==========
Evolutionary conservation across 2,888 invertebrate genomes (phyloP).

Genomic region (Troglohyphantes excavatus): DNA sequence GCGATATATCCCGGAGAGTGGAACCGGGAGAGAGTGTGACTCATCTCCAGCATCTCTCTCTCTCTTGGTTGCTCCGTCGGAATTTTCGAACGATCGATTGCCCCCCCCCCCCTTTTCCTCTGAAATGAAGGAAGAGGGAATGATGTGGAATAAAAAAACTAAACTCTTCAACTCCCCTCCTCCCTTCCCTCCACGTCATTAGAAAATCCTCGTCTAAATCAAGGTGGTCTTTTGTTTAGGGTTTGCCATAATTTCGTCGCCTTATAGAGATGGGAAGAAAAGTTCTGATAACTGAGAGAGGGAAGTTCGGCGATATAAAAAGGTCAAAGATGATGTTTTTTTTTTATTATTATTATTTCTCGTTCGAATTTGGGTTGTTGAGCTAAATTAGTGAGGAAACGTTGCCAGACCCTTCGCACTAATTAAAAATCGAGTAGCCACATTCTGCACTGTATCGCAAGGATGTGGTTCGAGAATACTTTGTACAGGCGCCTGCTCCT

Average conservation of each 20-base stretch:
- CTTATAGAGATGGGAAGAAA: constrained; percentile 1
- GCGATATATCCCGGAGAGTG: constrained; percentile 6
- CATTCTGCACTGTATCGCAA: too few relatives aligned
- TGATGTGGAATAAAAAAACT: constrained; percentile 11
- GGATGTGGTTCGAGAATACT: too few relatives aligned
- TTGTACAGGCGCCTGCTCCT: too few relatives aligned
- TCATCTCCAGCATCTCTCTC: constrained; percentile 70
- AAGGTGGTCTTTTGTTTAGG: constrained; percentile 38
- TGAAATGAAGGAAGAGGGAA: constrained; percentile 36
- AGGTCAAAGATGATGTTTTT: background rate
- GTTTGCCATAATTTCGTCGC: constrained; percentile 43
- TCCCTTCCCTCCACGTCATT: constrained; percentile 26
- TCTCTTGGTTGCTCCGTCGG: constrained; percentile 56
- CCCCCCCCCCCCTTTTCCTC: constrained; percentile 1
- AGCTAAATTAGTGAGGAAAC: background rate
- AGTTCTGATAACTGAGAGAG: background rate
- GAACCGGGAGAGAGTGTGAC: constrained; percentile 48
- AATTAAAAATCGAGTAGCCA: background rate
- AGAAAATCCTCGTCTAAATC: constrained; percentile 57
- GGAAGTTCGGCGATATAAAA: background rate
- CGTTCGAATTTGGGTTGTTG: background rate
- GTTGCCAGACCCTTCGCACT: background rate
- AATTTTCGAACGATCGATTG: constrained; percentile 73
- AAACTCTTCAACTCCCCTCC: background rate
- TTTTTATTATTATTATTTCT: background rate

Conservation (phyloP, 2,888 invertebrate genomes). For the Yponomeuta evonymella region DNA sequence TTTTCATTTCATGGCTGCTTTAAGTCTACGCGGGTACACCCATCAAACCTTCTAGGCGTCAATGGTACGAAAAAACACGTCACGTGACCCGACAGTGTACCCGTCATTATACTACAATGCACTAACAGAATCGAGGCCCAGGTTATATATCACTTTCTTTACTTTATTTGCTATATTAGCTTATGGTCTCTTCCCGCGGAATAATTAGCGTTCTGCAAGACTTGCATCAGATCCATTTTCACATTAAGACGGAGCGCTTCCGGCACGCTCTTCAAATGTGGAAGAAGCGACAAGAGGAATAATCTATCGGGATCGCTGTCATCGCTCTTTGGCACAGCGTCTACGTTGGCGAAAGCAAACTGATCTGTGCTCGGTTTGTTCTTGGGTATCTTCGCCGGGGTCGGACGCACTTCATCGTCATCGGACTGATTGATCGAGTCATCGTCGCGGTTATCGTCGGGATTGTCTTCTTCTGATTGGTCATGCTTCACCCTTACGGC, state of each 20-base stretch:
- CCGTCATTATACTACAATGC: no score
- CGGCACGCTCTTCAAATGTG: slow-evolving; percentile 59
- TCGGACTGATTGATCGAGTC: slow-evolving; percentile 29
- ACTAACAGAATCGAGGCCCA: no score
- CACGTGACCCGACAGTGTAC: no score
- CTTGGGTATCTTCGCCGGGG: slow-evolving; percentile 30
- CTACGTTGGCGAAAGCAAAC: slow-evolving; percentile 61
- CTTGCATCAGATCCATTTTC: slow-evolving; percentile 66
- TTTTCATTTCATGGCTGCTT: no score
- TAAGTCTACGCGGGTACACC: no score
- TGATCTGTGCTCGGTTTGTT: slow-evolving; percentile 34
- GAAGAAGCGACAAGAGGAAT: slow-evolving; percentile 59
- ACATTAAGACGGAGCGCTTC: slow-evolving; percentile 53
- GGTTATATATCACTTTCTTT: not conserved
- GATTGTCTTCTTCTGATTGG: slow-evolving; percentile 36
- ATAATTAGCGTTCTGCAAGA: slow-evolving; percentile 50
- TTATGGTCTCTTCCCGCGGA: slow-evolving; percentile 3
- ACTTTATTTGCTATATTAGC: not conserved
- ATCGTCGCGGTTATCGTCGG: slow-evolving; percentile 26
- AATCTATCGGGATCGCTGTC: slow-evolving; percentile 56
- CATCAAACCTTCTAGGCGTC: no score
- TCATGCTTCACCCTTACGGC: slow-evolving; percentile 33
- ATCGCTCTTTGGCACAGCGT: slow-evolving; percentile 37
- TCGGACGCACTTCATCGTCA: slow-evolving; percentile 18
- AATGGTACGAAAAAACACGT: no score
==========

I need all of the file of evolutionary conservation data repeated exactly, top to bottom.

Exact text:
Evolutionary conservation across 2,888 invertebrate genomes (phyloP).

Genomic region (Troglohyphantes excavatus): DNA sequence GCGATATATCCCGGAGAGTGGAACCGGGAGAGAGTGTGACTCATCTCCAGCATCTCTCTCTCTCTTGGTTGCTCCGTCGGAATTTTCGAACGATCGATTGCCCCCCCCCCCCTTTTCCTCTGAAATGAAGGAAGAGGGAATGATGTGGAATAAAAAAACTAAACTCTTCAACTCCCCTCCTCCCTTCCCTCCACGTCATTAGAAAATCCTCGTCTAAATCAAGGTGGTCTTTTGTTTAGGGTTTGCCATAATTTCGTCGCCTTATAGAGATGGGAAGAAAAGTTCTGATAACTGAGAGAGGGAAGTTCGGCGATATAAAAAGGTCAAAGATGATGTTTTTTTTTTATTATTATTATTTCTCGTTCGAATTTGGGTTGTTGAGCTAAATTAGTGAGGAAACGTTGCCAGACCCTTCGCACTAATTAAAAATCGAGTAGCCACATTCTGCACTGTATCGCAAGGATGTGGTTCGAGAATACTTTGTACAGGCGCCTGCTCCT

Average conservation of each 20-base stretch:
- CTTATAGAGATGGGAAGAAA: constrained; percentile 1
- GCGATATATCCCGGAGAGTG: constrained; percentile 6
- CATTCTGCACTGTATCGCAA: too few relatives aligned
- TGATGTGGAATAAAAAAACT: constrained; percentile 11
- GGATGTGGTTCGAGAATACT: too few relatives aligned
- TTGTACAGGCGCCTGCTCCT: too few relatives aligned
- TCATCTCCAGCATCTCTCTC: constrained; percentile 70
- AAGGTGGTCTTTTGTTTAGG: constrained; percentile 38
- TGAAATGAAGGAAGAGGGAA: constrained; percentile 36
- AGGTCAAAGATGATGTTTTT: background rate
- GTTTGCCATAATTTCGTCGC: constrained; percentile 43
- TCCCTTCCCTCCACGTCATT: constrained; percentile 26
- TCTCTTGGTTGCTCCGTCGG: constrained; percentile 56
- CCCCCCCCCCCCTTTTCCTC: constrained; percentile 1
- AGCTAAATTAGTGAGGAAAC: background rate
- AGTTCTGATAACTGAGAGAG: background rate
- GAACCGGGAGAGAGTGTGAC: constrained; percentile 48
- AATTAAAAATCGAGTAGCCA: background rate
- AGAAAATCCTCGTCTAAATC: constrained; percentile 57
- GGAAGTTCGGCGATATAAAA: background rate
- CGTTCGAATTTGGGTTGTTG: background rate
- GTTGCCAGACCCTTCGCACT: background rate
- AATTTTCGAACGATCGATTG: constrained; percentile 73
- AAACTCTTCAACTCCCCTCC: background rate
- TTTTTATTATTATTATTTCT: background rate

Conservation (phyloP, 2,888 invertebrate genomes). For the Yponomeuta evonymella region DNA sequence TTTTCATTTCATGGCTGCTTTAAGTCTACGCGGGTACACCCATCAAACCTTCTAGGCGTCAATGGTACGAAAAAACACGTCACGTGACCCGACAGTGTACCCGTCATTATACTACAATGCACTAACAGAATCGAGGCCCAGGTTATATATCACTTTCTTTACTTTATTTGCTATATTAGCTTATGGTCTCTTCCCGCGGAATAATTAGCGTTCTGCAAGACTTGCATCAGATCCATTTTCACATTAAGACGGAGCGCTTCCGGCACGCTCTTCAAATGTGGAAGAAGCGACAAGAGGAATAATCTATCGGGATCGCTGTCATCGCTCTTTGGCACAGCGTCTACGTTGGCGAAAGCAAACTGATCTGTGCTCGGTTTGTTCTTGGGTATCTTCGCCGGGGTCGGACGCACTTCATCGTCATCGGACTGATTGATCGAGTCATCGTCGCGGTTATCGTCGGGATTGTCTTCTTCTGATTGGTCATGCTTCACCCTTACGGC, state of each 20-base stretch:
- CCGTCATTATACTACAATGC: no score
- CGGCACGCTCTTCAAATGTG: slow-evolving; percentile 59
- TCGGACTGATTGATCGAGTC: slow-evolving; percentile 29
- ACTAACAGAATCGAGGCCCA: no score
- CACGTGACCCGACAGTGTAC: no score
- CTTGGGTATCTTCGCCGGGG: slow-evolving; percentile 30
- CTACGTTGGCGAAAGCAAAC: slow-evolving; percentile 61
- CTTGCATCAGATCCATTTTC: slow-evolving; percentile 66
- TTTTCATTTCATGGCTGCTT: no score
- TAAGTCTACGCGGGTACACC: no score
- TGATCTGTGCTCGGTTTGTT: slow-evolving; percentile 34
- GAAGAAGCGACAAGAGGAAT: slow-evolving; percentile 59
- ACATTAAGACGGAGCGCTTC: slow-evolving; percentile 53
- GGTTATATATCACTTTCTTT: not conserved
- GATTGTCTTCTTCTGATTGG: slow-evolving; percentile 36
- ATAATTAGCGTTCTGCAAGA: slow-evolving; percentile 50
- TTATGGTCTCTTCCCGCGGA: slow-evolving; percentile 3
- ACTTTATTTGCTATATTAGC: not conserved
- ATCGTCGCGGTTATCGTCGG: slow-evolving; percentile 26
- AATCTATCGGGATCGCTGTC: slow-evolving; percentile 56
- CATCAAACCTTCTAGGCGTC: no score
- TCATGCTTCACCCTTACGGC: slow-evolving; percentile 33
- ATCGCTCTTTGGCACAGCGT: slow-evolving; percentile 37
- TCGGACGCACTTCATCGTCA: slow-evolving; percentile 18
- AATGGTACGAAAAAACACGT: no score